Bandwidth limit per IP/Mac

I've hunted through multiple solutions in search for this over the last couple of months off and on, and haven't found an actual clear solution for what I'm looking to do; most people helping end up directing the person asking to various excellent methods of ensuring bandwidth fairness or reducing buffer bloat. That's probably the right answer for most of the people asking, but I'm looking for a very specific solution that actually does require a bandwidth limit for a single device (or IP range).

I've got a small home network running OpenWRT successfully with a Verizon air card. I do some light streaming video usage, almost exclusively with a single device (smart TV). My interest is in limiting bandwidth to this one device in order to force the Netflix and Amazon apps into a considerably lower video resolution, since both services intentionally avoid giving you a choice in their app settings. Doing so considerably extends the portion of the month I can watch low res video without getting the rest of my connection deprioritized. No fairness-oriented solution will solve this particular quirk without applying a pretty hard kb/s limit to the device.

I'm currently running an OpenWRT derivative named ROOter, based on LEDE 17.01.2, and it's been working perfectly otherwise for almost a year and a half. If necessary to get a package I'd need, I can back up my current image and upgrade to the latest version, which is based on OpenWrt 18.06.1. I'm using ROOter primarily due to the excellent job it does handling air cards.

My hardware can't support multiple SSID's, so if the easiest solution is to move the single device to a new interface and rate limit that one interface, I can do that, but it'll take a bit of extra work.

Is there a simple solution I'm missing? I've done custom traffic shaping using tc, but it's been years, and I'd end up completely re-learning if I need to do a custom setup. I'll do that if I need.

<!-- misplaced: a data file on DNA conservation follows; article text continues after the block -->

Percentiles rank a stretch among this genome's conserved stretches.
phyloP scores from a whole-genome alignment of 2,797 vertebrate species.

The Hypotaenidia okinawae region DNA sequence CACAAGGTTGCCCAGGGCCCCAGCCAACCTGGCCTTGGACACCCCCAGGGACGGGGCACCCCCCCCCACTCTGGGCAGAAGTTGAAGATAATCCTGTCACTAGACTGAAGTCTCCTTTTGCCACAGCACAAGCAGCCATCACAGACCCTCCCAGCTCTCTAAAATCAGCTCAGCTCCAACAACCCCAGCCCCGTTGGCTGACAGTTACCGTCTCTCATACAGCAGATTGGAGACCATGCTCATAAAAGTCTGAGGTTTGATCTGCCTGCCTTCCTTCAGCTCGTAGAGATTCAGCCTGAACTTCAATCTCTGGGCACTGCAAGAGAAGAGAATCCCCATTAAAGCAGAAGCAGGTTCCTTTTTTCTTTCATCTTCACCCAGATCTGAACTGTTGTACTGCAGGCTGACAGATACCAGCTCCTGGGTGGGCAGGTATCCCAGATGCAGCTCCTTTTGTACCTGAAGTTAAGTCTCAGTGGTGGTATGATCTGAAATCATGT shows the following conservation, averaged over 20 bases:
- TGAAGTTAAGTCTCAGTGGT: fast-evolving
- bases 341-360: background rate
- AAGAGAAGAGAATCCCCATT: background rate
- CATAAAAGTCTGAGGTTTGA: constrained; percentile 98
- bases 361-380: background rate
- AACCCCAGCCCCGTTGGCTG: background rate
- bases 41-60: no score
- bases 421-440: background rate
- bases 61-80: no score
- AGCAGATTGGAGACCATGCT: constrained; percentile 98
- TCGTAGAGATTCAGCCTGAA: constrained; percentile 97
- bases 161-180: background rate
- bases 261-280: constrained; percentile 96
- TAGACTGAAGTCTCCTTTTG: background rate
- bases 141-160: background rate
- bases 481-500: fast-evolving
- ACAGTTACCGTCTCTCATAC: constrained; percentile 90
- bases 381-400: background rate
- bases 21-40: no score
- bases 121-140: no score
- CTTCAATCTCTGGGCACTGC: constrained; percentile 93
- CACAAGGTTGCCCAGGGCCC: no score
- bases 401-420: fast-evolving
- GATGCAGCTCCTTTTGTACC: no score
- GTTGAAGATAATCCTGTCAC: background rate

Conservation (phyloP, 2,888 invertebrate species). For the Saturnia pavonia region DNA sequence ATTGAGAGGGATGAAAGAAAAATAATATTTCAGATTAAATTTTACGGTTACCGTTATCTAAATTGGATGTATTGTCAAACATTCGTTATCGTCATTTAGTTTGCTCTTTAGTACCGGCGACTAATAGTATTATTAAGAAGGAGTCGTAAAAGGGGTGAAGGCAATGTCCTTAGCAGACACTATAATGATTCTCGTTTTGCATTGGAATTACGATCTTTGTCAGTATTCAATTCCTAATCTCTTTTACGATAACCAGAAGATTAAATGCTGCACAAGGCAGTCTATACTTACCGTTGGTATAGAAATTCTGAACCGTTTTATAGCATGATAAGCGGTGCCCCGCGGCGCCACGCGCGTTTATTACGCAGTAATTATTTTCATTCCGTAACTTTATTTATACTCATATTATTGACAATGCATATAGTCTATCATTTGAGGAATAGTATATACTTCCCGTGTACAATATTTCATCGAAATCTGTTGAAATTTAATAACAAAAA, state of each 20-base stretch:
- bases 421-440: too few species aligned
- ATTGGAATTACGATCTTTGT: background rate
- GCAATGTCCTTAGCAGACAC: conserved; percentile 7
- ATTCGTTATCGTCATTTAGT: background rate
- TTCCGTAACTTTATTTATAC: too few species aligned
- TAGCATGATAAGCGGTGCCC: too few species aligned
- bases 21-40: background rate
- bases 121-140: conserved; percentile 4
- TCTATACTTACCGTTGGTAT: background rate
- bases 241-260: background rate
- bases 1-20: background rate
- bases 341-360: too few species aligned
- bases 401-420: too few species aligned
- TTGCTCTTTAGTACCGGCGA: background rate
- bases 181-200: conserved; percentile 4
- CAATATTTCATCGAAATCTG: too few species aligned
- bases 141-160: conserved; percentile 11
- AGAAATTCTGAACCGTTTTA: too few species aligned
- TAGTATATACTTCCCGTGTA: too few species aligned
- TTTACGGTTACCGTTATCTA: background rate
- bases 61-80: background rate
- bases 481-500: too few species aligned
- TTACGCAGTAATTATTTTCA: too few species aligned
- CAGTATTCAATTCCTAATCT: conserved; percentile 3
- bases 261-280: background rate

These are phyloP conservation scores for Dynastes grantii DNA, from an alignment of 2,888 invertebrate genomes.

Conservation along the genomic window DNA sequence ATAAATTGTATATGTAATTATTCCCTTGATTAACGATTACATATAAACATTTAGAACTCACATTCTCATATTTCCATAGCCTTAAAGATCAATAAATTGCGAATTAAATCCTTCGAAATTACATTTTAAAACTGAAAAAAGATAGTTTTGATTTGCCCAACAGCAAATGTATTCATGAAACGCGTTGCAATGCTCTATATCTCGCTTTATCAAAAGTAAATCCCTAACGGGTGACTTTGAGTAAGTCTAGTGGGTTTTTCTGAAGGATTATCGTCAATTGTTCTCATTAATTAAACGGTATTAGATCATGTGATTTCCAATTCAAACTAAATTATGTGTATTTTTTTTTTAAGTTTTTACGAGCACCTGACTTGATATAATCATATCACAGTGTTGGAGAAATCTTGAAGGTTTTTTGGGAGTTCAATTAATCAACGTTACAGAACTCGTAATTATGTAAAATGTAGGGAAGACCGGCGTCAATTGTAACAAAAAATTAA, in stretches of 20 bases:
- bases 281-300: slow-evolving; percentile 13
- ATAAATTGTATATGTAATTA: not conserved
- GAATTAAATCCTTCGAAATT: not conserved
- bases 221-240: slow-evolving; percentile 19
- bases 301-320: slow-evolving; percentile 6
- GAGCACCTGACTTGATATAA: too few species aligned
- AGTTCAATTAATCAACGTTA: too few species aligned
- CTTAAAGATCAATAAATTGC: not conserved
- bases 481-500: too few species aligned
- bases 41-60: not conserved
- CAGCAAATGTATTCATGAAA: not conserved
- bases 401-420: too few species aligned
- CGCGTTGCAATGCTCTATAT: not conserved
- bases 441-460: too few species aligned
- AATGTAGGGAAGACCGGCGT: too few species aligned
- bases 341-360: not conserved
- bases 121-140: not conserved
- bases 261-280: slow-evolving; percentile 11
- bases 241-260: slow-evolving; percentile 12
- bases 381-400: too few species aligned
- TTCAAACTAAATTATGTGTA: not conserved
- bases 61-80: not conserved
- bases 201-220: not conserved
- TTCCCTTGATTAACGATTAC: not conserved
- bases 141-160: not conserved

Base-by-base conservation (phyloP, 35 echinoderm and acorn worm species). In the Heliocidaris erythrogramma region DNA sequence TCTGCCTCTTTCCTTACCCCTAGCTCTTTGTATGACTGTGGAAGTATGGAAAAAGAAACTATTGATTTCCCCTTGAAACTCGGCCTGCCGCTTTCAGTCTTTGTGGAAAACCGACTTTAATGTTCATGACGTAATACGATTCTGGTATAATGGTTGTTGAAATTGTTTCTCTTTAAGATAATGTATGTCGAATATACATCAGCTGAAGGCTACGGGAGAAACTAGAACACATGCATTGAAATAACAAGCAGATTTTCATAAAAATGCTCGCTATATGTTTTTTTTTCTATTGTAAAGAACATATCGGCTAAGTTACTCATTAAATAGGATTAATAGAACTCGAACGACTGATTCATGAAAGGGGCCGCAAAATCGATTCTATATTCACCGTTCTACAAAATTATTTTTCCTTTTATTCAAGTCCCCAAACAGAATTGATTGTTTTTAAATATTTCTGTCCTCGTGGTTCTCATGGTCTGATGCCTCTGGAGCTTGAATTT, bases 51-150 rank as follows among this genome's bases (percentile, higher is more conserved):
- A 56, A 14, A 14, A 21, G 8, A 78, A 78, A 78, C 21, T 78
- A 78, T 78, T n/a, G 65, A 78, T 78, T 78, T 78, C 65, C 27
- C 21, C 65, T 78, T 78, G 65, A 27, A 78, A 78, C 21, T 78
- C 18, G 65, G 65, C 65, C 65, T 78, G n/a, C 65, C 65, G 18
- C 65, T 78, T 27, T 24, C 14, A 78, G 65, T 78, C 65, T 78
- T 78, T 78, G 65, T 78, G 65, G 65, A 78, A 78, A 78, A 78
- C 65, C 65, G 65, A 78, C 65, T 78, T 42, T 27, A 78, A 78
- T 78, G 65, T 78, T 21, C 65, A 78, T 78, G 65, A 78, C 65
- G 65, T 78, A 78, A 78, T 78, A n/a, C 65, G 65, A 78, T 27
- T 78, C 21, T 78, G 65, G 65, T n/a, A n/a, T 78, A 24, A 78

Thanks for your time if you have any suggestions!

First I would suggest you to upgrade your router to latest version if possible or otherwise at least upgrade to 17.01.6 because it should be possible. The upgrade should fix the problems and provide enhanced security.

I have a small script that I created some time ago and it may be able to help you. [Info] Limiting Download Speed based on MAC

In case, you want to limit traffic speed for http or https_ONLY_, squid (cache/proxy) can do that for you.
Semi-professional solution is to use traffic limits, enforced by captive portal in coop with RADIUS. However, steep learning curve.

There are lots of OpenWRT "Software" do the bandwidth per IP job. Google search those: eqos (tested working), luci-app-nft-qos (tested working, active development, MAC supported), qosv4(a tomato firmware shaping per IP merge, works on older version of WRT)

I am also interested in per IP/MAC bandwidth control. OP, did you manage to find a satisfactory solution?

Yes and no. Several of the recommendations above looked very likely to work, but at the time I was also stuck on a very outdated version of the ROOter branch that wasn't new enough to support them... and then I got ridiculously, stupidly busy at work, so am only now (in the last few weeks) getting back to my router setup to start working my way through the upgrades necessary to actually implement one of the suggested solutions. The gist of the problem is that almost all of the good solutions require at least one kernel module that's not precompiled with ROOter, and since ROOter is custom compiled, you either need to compile your own copy with the module or ... well, suffer.